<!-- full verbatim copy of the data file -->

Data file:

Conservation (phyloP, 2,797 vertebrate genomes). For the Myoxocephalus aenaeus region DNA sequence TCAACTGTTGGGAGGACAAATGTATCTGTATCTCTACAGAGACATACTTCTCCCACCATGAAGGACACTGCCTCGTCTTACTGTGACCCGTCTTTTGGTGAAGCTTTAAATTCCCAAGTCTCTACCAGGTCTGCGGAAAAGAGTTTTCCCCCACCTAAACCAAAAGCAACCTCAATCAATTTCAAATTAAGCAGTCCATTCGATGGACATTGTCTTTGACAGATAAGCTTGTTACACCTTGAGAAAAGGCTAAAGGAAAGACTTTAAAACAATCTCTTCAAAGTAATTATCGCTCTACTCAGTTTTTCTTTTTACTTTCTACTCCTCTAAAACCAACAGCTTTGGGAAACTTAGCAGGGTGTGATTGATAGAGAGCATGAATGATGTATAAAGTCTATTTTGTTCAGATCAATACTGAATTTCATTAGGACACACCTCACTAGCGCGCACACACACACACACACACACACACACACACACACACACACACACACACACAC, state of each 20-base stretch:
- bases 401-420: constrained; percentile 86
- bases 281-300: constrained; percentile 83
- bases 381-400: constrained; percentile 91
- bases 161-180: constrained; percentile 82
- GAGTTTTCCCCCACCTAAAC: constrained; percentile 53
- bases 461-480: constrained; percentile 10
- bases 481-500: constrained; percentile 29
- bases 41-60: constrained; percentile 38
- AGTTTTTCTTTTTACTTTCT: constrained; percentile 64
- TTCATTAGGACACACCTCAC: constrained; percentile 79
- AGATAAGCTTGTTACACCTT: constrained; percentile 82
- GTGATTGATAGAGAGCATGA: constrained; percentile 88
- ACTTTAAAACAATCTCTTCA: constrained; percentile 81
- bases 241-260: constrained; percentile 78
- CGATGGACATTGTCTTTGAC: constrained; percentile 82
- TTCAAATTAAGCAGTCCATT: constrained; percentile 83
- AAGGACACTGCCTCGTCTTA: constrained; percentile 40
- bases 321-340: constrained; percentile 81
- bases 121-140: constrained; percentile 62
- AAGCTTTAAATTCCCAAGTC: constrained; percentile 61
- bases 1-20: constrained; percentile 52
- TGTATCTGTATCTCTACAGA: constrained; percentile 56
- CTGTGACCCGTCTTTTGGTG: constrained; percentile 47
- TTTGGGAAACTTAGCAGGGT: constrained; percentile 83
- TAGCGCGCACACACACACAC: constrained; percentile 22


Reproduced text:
Conservation (phyloP, 2,797 vertebrate genomes). For the Myoxocephalus aenaeus region DNA sequence TCAACTGTTGGGAGGACAAATGTATCTGTATCTCTACAGAGACATACTTCTCCCACCATGAAGGACACTGCCTCGTCTTACTGTGACCCGTCTTTTGGTGAAGCTTTAAATTCCCAAGTCTCTACCAGGTCTGCGGAAAAGAGTTTTCCCCCACCTAAACCAAAAGCAACCTCAATCAATTTCAAATTAAGCAGTCCATTCGATGGACATTGTCTTTGACAGATAAGCTTGTTACACCTTGAGAAAAGGCTAAAGGAAAGACTTTAAAACAATCTCTTCAAAGTAATTATCGCTCTACTCAGTTTTTCTTTTTACTTTCTACTCCTCTAAAACCAACAGCTTTGGGAAACTTAGCAGGGTGTGATTGATAGAGAGCATGAATGATGTATAAAGTCTATTTTGTTCAGATCAATACTGAATTTCATTAGGACACACCTCACTAGCGCGCACACACACACACACACACACACACACACACACACACACACACACACACACAC, state of each 20-base stretch:
- bases 401-420: constrained; percentile 86
- bases 281-300: constrained; percentile 83
- bases 381-400: constrained; percentile 91
- bases 161-180: constrained; percentile 82
- GAGTTTTCCCCCACCTAAAC: constrained; percentile 53
- bases 461-480: constrained; percentile 10
- bases 481-500: constrained; percentile 29
- bases 41-60: constrained; percentile 38
- AGTTTTTCTTTTTACTTTCT: constrained; percentile 64
- TTCATTAGGACACACCTCAC: constrained; percentile 79
- AGATAAGCTTGTTACACCTT: constrained; percentile 82
- GTGATTGATAGAGAGCATGA: constrained; percentile 88
- ACTTTAAAACAATCTCTTCA: constrained; percentile 81
- bases 241-260: constrained; percentile 78
- CGATGGACATTGTCTTTGAC: constrained; percentile 82
- TTCAAATTAAGCAGTCCATT: constrained; percentile 83
- AAGGACACTGCCTCGTCTTA: constrained; percentile 40
- bases 321-340: constrained; percentile 81
- bases 121-140: constrained; percentile 62
- AAGCTTTAAATTCCCAAGTC: constrained; percentile 61
- bases 1-20: constrained; percentile 52
- TGTATCTGTATCTCTACAGA: constrained; percentile 56
- CTGTGACCCGTCTTTTGGTG: constrained; percentile 47
- TTTGGGAAACTTAGCAGGGT: constrained; percentile 83
- TAGCGCGCACACACACACAC: constrained; percentile 22